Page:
Council opposes smoking evictions
Smoking is hazardous to our health. It is hazardous to our children's health, our friends' health and our sometimes-irritating neighbors' health.
Research determined that secondhand smoke contains 4,000 chemicals, 250 of which are known to be harmful, and at least 50 of which are known to cause cancer, according to the Centers for Disease Control and Prevention's Healthy Homes Program.
But smoking is a personal decision, and no laws should determine what one can and cannot do in the privacy of their own home. Any ban or law enacted to deter people from smoking in their own apartment is to make any cigarette smoker a criminal.
The Santa Monica City Council recently struck down a proposed bill to criminalize smoking indoors, proposed by assemblyman Marc Levine.
Under current state law, a landlord cannot evict a tenant of multiunit housing for smoking. However, in Levine's bill, landlords would have the power to evict a tenant for smoking in apartments and condos that have two or more units and share walls, floors, ceilings or ventilation systems.
The main objective of Levine's bill, Assembly Bill 746, is to require that people go outside and away from buildings to smoke. According to the bill, the designated smoking area has to be 20 feet away from the unit or an enclosed area, and 100 feet from an unenclosed area in some apartment buildings.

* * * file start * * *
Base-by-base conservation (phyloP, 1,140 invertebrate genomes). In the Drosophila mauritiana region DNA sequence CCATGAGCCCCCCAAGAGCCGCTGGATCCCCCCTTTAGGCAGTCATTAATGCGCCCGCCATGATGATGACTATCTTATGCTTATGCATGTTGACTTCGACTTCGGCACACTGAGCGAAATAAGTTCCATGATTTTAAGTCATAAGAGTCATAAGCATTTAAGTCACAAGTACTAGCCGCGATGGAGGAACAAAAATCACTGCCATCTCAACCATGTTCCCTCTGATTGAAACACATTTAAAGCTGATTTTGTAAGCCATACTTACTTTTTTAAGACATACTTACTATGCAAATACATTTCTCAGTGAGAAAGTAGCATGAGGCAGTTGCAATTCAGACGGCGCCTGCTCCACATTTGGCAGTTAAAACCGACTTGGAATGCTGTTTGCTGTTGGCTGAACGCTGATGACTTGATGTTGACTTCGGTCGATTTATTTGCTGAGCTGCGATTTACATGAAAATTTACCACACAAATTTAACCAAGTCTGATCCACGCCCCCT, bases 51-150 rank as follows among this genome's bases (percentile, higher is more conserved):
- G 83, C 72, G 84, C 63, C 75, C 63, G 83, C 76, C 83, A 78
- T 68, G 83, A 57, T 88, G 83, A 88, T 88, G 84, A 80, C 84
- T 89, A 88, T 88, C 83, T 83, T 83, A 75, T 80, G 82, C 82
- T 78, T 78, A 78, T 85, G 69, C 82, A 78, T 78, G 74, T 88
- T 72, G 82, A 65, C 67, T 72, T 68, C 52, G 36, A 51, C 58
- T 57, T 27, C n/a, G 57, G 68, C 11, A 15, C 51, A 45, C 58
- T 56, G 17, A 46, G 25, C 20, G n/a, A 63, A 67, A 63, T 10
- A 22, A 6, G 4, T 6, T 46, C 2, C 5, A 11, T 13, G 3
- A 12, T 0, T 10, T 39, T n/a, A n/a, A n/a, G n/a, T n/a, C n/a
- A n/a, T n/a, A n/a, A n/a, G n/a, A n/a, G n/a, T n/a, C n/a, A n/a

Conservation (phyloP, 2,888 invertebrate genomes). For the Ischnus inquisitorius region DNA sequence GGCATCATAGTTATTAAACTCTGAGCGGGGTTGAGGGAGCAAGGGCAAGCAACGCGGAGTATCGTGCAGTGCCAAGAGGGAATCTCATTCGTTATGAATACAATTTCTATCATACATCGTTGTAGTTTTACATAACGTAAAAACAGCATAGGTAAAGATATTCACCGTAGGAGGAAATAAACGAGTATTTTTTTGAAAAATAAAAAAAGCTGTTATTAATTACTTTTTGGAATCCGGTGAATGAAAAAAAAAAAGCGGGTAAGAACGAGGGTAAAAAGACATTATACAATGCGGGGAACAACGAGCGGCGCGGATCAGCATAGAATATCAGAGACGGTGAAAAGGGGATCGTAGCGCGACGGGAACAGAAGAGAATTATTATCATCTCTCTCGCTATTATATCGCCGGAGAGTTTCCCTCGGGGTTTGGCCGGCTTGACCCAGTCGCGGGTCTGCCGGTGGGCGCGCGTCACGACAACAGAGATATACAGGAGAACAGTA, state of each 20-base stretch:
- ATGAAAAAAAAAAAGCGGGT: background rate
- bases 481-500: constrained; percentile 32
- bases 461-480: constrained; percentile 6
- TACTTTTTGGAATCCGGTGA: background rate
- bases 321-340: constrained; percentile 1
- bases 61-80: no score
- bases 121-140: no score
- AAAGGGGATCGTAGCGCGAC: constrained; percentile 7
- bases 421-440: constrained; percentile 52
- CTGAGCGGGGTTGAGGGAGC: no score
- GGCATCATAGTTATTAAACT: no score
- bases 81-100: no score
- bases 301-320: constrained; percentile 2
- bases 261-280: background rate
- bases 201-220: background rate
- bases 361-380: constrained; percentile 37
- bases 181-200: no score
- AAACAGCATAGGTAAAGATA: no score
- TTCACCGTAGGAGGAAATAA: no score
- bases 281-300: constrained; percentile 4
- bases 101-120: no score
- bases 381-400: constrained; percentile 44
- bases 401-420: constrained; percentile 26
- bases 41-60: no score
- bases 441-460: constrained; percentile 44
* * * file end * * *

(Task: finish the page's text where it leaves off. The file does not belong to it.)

Only one other councilman, Bob Holbrook, thought that the bill should be passed, explaining there is very little difference between the risk of dying from smoking or dying from secondhand smoke.
Although the council rightfully refused to go as far as criminalizing the act, new smoking laws enacted in November designate all newly occupied apartments and condos in Santa Monica as nonsmoking.
So, what exactly is the difference?
Currently, if a resident moves from one apartment to another, the apartment left is automatically designated a nonsmoking apartment if the landlord so chooses to have a lease reflect eviction as a violation for smoking.
Over the past few months, apartment owners have been surveying tenants in previously occupied apartments to determine which apartments would be designated for smoking and which would not.
If a tenant signed a survey to designate their apartment as "smoking" they could continue to smoke. If a tenant chooses not to sign, their unit remains "undesignated," and that means that smoking is still allowed in that unit.
However, within these apartments, all new tenants are not allowed to smoke within the vicinity. Tenants signing onto new leases agree to those terms, more so, agreeing to eviction if those terms are broken.
George Macon, who lives in Santa Monica, said that he doesn't appreciate being told where to smoke. Macon has to either smoke in his garage or on the street outside.
"I understand that people don't smoke, but just don't impeded on my right to smoke," Macon said. "Smoking is just as harmful as standing outside with the fumes from cars and trucks."
Adults should make their own decisions about whether to smoke in their apartments, and about the proximity of their children and nonsmokers while smoking.
Although the City Council approved new smoking laws in 2012, they are not willing to go as far as evicting someone who has previously been allowed to smoke in their apartment, according to the opposition.
Smoking is an issue that should be addressed, but the City Council clearly prioritized keeping people in their homes over slightly cleaner air, which should always be the priority no matter the situation.